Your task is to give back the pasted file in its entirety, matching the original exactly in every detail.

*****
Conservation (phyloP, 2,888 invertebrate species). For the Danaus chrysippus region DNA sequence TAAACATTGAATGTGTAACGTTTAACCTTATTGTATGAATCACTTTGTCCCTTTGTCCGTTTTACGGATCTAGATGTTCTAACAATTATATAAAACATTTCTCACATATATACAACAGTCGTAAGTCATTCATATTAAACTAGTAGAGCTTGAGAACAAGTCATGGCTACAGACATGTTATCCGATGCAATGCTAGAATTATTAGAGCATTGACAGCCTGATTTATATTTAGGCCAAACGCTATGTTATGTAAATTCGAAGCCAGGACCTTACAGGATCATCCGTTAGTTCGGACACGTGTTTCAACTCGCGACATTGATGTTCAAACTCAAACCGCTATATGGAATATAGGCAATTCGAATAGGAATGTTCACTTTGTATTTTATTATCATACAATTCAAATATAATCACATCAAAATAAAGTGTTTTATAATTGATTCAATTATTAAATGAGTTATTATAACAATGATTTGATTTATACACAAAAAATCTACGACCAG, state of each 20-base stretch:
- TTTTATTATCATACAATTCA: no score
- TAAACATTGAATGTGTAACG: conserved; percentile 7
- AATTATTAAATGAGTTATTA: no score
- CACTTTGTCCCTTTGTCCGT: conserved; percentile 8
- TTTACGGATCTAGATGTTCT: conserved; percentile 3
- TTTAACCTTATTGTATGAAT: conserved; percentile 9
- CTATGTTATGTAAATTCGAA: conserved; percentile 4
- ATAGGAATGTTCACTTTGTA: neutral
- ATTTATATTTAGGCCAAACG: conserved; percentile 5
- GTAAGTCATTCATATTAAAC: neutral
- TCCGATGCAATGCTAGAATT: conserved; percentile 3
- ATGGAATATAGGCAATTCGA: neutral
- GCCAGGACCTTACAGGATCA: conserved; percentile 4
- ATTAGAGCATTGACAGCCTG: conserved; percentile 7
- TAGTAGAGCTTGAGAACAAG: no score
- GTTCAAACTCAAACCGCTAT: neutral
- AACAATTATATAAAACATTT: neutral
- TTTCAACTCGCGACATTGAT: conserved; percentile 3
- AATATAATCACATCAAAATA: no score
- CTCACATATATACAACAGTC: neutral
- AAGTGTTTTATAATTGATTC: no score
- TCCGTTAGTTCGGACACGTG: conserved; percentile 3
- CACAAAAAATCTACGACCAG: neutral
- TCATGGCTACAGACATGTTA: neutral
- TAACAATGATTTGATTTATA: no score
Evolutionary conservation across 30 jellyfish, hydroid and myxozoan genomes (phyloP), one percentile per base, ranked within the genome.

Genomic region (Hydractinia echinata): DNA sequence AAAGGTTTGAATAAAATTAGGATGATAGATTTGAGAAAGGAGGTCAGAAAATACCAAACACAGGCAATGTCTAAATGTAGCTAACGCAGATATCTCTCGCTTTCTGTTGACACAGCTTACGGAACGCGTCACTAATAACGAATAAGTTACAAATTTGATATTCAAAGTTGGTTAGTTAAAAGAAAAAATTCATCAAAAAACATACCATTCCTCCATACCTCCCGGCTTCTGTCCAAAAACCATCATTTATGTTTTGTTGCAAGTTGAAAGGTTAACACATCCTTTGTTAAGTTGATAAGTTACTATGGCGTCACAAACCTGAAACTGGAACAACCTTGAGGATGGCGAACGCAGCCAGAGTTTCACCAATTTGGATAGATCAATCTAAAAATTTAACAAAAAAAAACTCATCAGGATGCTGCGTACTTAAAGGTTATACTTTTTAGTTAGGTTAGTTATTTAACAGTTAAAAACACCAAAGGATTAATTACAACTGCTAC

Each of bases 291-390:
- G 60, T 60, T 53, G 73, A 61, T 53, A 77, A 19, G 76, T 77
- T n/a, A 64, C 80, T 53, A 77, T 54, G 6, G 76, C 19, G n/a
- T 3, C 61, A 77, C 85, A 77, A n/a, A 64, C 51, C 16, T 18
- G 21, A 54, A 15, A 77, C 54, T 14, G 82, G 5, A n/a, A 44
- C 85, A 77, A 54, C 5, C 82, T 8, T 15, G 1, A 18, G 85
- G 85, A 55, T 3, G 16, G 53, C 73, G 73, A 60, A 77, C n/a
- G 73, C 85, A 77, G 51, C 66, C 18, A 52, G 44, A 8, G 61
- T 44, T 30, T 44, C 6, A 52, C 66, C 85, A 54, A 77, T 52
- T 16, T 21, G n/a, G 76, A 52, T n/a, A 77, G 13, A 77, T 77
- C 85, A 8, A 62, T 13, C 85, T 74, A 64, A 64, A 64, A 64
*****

Conservation (phyloP, 2,888 invertebrate species). For the Danaus chrysippus region DNA sequence TAAACATTGAATGTGTAACGTTTAACCTTATTGTATGAATCACTTTGTCCCTTTGTCCGTTTTACGGATCTAGATGTTCTAACAATTATATAAAACATTTCTCACATATATACAACAGTCGTAAGTCATTCATATTAAACTAGTAGAGCTTGAGAACAAGTCATGGCTACAGACATGTTATCCGATGCAATGCTAGAATTATTAGAGCATTGACAGCCTGATTTATATTTAGGCCAAACGCTATGTTATGTAAATTCGAAGCCAGGACCTTACAGGATCATCCGTTAGTTCGGACACGTGTTTCAACTCGCGACATTGATGTTCAAACTCAAACCGCTATATGGAATATAGGCAATTCGAATAGGAATGTTCACTTTGTATTTTATTATCATACAATTCAAATATAATCACATCAAAATAAAGTGTTTTATAATTGATTCAATTATTAAATGAGTTATTATAACAATGATTTGATTTATACACAAAAAATCTACGACCAG, state of each 20-base stretch:
- TTTTATTATCATACAATTCA: no score
- TAAACATTGAATGTGTAACG: conserved; percentile 7
- AATTATTAAATGAGTTATTA: no score
- CACTTTGTCCCTTTGTCCGT: conserved; percentile 8
- TTTACGGATCTAGATGTTCT: conserved; percentile 3
- TTTAACCTTATTGTATGAAT: conserved; percentile 9
- CTATGTTATGTAAATTCGAA: conserved; percentile 4
- ATAGGAATGTTCACTTTGTA: neutral
- ATTTATATTTAGGCCAAACG: conserved; percentile 5
- GTAAGTCATTCATATTAAAC: neutral
- TCCGATGCAATGCTAGAATT: conserved; percentile 3
- ATGGAATATAGGCAATTCGA: neutral
- GCCAGGACCTTACAGGATCA: conserved; percentile 4
- ATTAGAGCATTGACAGCCTG: conserved; percentile 7
- TAGTAGAGCTTGAGAACAAG: no score
- GTTCAAACTCAAACCGCTAT: neutral
- AACAATTATATAAAACATTT: neutral
- TTTCAACTCGCGACATTGAT: conserved; percentile 3
- AATATAATCACATCAAAATA: no score
- CTCACATATATACAACAGTC: neutral
- AAGTGTTTTATAATTGATTC: no score
- TCCGTTAGTTCGGACACGTG: conserved; percentile 3
- CACAAAAAATCTACGACCAG: neutral
- TCATGGCTACAGACATGTTA: neutral
- TAACAATGATTTGATTTATA: no score
Evolutionary conservation across 30 jellyfish, hydroid and myxozoan genomes (phyloP), one percentile per base, ranked within the genome.

Genomic region (Hydractinia echinata): DNA sequence AAAGGTTTGAATAAAATTAGGATGATAGATTTGAGAAAGGAGGTCAGAAAATACCAAACACAGGCAATGTCTAAATGTAGCTAACGCAGATATCTCTCGCTTTCTGTTGACACAGCTTACGGAACGCGTCACTAATAACGAATAAGTTACAAATTTGATATTCAAAGTTGGTTAGTTAAAAGAAAAAATTCATCAAAAAACATACCATTCCTCCATACCTCCCGGCTTCTGTCCAAAAACCATCATTTATGTTTTGTTGCAAGTTGAAAGGTTAACACATCCTTTGTTAAGTTGATAAGTTACTATGGCGTCACAAACCTGAAACTGGAACAACCTTGAGGATGGCGAACGCAGCCAGAGTTTCACCAATTTGGATAGATCAATCTAAAAATTTAACAAAAAAAAACTCATCAGGATGCTGCGTACTTAAAGGTTATACTTTTTAGTTAGGTTAGTTATTTAACAGTTAAAAACACCAAAGGATTAATTACAACTGCTAC

Each of bases 291-390:
- G 60, T 60, T 53, G 73, A 61, T 53, A 77, A 19, G 76, T 77
- T n/a, A 64, C 80, T 53, A 77, T 54, G 6, G 76, C 19, G n/a
- T 3, C 61, A 77, C 85, A 77, A n/a, A 64, C 51, C 16, T 18
- G 21, A 54, A 15, A 77, C 54, T 14, G 82, G 5, A n/a, A 44
- C 85, A 77, A 54, C 5, C 82, T 8, T 15, G 1, A 18, G 85
- G 85, A 55, T 3, G 16, G 53, C 73, G 73, A 60, A 77, C n/a
- G 73, C 85, A 77, G 51, C 66, C 18, A 52, G 44, A 8, G 61
- T 44, T 30, T 44, C 6, A 52, C 66, C 85, A 54, A 77, T 52
- T 16, T 21, G n/a, G 76, A 52, T n/a, A 77, G 13, A 77, T 77
- C 85, A 8, A 62, T 13, C 85, T 74, A 64, A 64, A 64, A 64